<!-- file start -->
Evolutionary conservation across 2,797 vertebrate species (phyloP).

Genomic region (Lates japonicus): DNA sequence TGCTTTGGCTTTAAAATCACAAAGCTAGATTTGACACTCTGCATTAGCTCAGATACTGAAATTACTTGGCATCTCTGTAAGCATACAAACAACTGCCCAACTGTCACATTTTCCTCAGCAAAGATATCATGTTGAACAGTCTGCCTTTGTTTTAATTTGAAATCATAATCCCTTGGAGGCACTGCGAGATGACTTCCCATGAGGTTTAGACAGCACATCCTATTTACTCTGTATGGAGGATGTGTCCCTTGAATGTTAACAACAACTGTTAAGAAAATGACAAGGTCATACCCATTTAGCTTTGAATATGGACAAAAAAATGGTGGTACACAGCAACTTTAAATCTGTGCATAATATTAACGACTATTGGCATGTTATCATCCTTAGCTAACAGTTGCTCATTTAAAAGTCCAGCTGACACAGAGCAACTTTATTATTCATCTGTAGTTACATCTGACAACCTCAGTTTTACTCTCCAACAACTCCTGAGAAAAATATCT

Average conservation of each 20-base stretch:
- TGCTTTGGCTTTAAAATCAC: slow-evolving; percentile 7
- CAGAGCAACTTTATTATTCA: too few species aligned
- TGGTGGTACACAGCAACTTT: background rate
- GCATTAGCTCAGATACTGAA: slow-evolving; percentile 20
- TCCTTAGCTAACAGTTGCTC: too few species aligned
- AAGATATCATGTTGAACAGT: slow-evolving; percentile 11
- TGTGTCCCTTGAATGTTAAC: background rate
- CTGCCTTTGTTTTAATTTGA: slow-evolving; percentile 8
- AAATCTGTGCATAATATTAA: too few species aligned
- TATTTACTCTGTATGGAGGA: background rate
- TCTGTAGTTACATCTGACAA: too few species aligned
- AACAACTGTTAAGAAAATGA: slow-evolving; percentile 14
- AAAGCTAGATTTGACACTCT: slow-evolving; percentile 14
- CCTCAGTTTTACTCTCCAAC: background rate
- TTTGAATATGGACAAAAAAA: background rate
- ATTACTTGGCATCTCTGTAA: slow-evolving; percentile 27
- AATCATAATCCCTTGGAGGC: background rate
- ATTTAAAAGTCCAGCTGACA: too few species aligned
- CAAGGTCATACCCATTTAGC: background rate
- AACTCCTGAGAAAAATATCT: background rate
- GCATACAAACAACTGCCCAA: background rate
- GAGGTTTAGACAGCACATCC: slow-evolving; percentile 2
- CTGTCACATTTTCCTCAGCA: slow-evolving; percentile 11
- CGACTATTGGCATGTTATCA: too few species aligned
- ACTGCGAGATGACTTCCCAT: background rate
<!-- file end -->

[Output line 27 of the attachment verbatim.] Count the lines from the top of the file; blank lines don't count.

- CGACTATTGGCATGTTATCA: too few species aligned